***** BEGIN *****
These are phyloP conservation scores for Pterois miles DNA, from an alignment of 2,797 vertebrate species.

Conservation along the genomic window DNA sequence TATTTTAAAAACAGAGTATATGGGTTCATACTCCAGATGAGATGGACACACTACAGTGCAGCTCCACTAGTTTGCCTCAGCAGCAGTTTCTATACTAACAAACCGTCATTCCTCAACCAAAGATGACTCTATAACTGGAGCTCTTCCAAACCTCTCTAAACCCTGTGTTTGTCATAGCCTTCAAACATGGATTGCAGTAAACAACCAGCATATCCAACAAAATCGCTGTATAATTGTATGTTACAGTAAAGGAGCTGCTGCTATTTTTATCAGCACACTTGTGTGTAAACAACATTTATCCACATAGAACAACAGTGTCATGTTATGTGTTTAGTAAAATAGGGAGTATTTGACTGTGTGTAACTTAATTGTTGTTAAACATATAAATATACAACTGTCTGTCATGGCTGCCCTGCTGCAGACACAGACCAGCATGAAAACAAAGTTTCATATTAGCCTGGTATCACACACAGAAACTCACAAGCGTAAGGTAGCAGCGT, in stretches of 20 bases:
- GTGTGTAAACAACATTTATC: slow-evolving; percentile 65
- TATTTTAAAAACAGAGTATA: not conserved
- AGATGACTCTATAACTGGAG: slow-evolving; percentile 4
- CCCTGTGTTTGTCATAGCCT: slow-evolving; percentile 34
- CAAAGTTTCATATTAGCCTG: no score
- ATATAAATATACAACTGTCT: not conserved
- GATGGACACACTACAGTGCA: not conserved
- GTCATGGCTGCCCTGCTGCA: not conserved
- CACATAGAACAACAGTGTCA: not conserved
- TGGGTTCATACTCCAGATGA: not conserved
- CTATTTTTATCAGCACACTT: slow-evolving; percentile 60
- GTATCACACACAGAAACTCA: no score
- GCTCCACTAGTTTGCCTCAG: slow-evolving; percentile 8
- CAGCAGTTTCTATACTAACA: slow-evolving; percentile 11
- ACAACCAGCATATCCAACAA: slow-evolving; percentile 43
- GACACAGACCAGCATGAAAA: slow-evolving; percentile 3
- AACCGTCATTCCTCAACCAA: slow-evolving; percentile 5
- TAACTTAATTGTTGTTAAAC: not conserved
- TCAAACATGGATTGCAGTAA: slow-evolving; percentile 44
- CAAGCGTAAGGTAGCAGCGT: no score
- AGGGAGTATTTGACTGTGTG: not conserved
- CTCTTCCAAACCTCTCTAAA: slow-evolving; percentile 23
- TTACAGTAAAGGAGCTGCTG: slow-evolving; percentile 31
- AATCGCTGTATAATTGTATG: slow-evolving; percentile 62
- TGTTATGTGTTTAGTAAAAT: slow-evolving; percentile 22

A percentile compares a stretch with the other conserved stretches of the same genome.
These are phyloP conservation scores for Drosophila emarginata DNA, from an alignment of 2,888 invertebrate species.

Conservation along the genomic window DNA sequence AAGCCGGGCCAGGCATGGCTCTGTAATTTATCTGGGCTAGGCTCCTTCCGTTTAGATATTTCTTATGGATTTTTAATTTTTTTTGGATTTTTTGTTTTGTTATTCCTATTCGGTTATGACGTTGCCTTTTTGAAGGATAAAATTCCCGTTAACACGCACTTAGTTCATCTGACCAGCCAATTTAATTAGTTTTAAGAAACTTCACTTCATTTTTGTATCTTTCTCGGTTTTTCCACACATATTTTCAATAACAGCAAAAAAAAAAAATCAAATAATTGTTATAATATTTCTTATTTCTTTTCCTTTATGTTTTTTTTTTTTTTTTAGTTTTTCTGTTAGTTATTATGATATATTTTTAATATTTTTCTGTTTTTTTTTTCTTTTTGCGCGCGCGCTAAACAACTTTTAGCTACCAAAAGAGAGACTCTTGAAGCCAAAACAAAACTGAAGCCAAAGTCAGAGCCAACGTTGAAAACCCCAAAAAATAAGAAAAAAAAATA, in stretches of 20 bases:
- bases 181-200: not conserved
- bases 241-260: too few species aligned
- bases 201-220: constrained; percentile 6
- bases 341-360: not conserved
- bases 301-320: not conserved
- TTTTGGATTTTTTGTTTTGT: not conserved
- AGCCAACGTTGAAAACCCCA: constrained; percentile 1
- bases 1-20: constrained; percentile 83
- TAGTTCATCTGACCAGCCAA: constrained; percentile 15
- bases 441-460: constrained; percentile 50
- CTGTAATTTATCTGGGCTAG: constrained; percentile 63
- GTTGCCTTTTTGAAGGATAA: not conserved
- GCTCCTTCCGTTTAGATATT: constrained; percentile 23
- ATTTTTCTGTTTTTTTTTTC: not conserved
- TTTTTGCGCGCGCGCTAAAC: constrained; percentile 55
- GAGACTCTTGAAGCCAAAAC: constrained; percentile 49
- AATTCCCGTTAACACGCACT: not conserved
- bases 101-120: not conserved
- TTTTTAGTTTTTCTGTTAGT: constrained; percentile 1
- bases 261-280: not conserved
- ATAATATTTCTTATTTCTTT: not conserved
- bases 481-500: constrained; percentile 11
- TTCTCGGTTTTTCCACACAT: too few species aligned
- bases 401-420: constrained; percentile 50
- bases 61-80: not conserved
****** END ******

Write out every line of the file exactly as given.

These are phyloP conservation scores for Pterois miles DNA, from an alignment of 2,797 vertebrate species.

Conservation along the genomic window DNA sequence TATTTTAAAAACAGAGTATATGGGTTCATACTCCAGATGAGATGGACACACTACAGTGCAGCTCCACTAGTTTGCCTCAGCAGCAGTTTCTATACTAACAAACCGTCATTCCTCAACCAAAGATGACTCTATAACTGGAGCTCTTCCAAACCTCTCTAAACCCTGTGTTTGTCATAGCCTTCAAACATGGATTGCAGTAAACAACCAGCATATCCAACAAAATCGCTGTATAATTGTATGTTACAGTAAAGGAGCTGCTGCTATTTTTATCAGCACACTTGTGTGTAAACAACATTTATCCACATAGAACAACAGTGTCATGTTATGTGTTTAGTAAAATAGGGAGTATTTGACTGTGTGTAACTTAATTGTTGTTAAACATATAAATATACAACTGTCTGTCATGGCTGCCCTGCTGCAGACACAGACCAGCATGAAAACAAAGTTTCATATTAGCCTGGTATCACACACAGAAACTCACAAGCGTAAGGTAGCAGCGT, in stretches of 20 bases:
- GTGTGTAAACAACATTTATC: slow-evolving; percentile 65
- TATTTTAAAAACAGAGTATA: not conserved
- AGATGACTCTATAACTGGAG: slow-evolving; percentile 4
- CCCTGTGTTTGTCATAGCCT: slow-evolving; percentile 34
- CAAAGTTTCATATTAGCCTG: no score
- ATATAAATATACAACTGTCT: not conserved
- GATGGACACACTACAGTGCA: not conserved
- GTCATGGCTGCCCTGCTGCA: not conserved
- CACATAGAACAACAGTGTCA: not conserved
- TGGGTTCATACTCCAGATGA: not conserved
- CTATTTTTATCAGCACACTT: slow-evolving; percentile 60
- GTATCACACACAGAAACTCA: no score
- GCTCCACTAGTTTGCCTCAG: slow-evolving; percentile 8
- CAGCAGTTTCTATACTAACA: slow-evolving; percentile 11
- ACAACCAGCATATCCAACAA: slow-evolving; percentile 43
- GACACAGACCAGCATGAAAA: slow-evolving; percentile 3
- AACCGTCATTCCTCAACCAA: slow-evolving; percentile 5
- TAACTTAATTGTTGTTAAAC: not conserved
- TCAAACATGGATTGCAGTAA: slow-evolving; percentile 44
- CAAGCGTAAGGTAGCAGCGT: no score
- AGGGAGTATTTGACTGTGTG: not conserved
- CTCTTCCAAACCTCTCTAAA: slow-evolving; percentile 23
- TTACAGTAAAGGAGCTGCTG: slow-evolving; percentile 31
- AATCGCTGTATAATTGTATG: slow-evolving; percentile 62
- TGTTATGTGTTTAGTAAAAT: slow-evolving; percentile 22

A percentile compares a stretch with the other conserved stretches of the same genome.
These are phyloP conservation scores for Drosophila emarginata DNA, from an alignment of 2,888 invertebrate species.

Conservation along the genomic window DNA sequence AAGCCGGGCCAGGCATGGCTCTGTAATTTATCTGGGCTAGGCTCCTTCCGTTTAGATATTTCTTATGGATTTTTAATTTTTTTTGGATTTTTTGTTTTGTTATTCCTATTCGGTTATGACGTTGCCTTTTTGAAGGATAAAATTCCCGTTAACACGCACTTAGTTCATCTGACCAGCCAATTTAATTAGTTTTAAGAAACTTCACTTCATTTTTGTATCTTTCTCGGTTTTTCCACACATATTTTCAATAACAGCAAAAAAAAAAAATCAAATAATTGTTATAATATTTCTTATTTCTTTTCCTTTATGTTTTTTTTTTTTTTTTAGTTTTTCTGTTAGTTATTATGATATATTTTTAATATTTTTCTGTTTTTTTTTTCTTTTTGCGCGCGCGCTAAACAACTTTTAGCTACCAAAAGAGAGACTCTTGAAGCCAAAACAAAACTGAAGCCAAAGTCAGAGCCAACGTTGAAAACCCCAAAAAATAAGAAAAAAAAATA, in stretches of 20 bases:
- bases 181-200: not conserved
- bases 241-260: too few species aligned
- bases 201-220: constrained; percentile 6
- bases 341-360: not conserved
- bases 301-320: not conserved
- TTTTGGATTTTTTGTTTTGT: not conserved
- AGCCAACGTTGAAAACCCCA: constrained; percentile 1
- bases 1-20: constrained; percentile 83
- TAGTTCATCTGACCAGCCAA: constrained; percentile 15
- bases 441-460: constrained; percentile 50
- CTGTAATTTATCTGGGCTAG: constrained; percentile 63
- GTTGCCTTTTTGAAGGATAA: not conserved
- GCTCCTTCCGTTTAGATATT: constrained; percentile 23
- ATTTTTCTGTTTTTTTTTTC: not conserved
- TTTTTGCGCGCGCGCTAAAC: constrained; percentile 55
- GAGACTCTTGAAGCCAAAAC: constrained; percentile 49
- AATTCCCGTTAACACGCACT: not conserved
- bases 101-120: not conserved
- TTTTTAGTTTTTCTGTTAGT: constrained; percentile 1
- bases 261-280: not conserved
- ATAATATTTCTTATTTCTTT: not conserved
- bases 481-500: constrained; percentile 11
- TTCTCGGTTTTTCCACACAT: too few species aligned
- bases 401-420: constrained; percentile 50
- bases 61-80: not conserved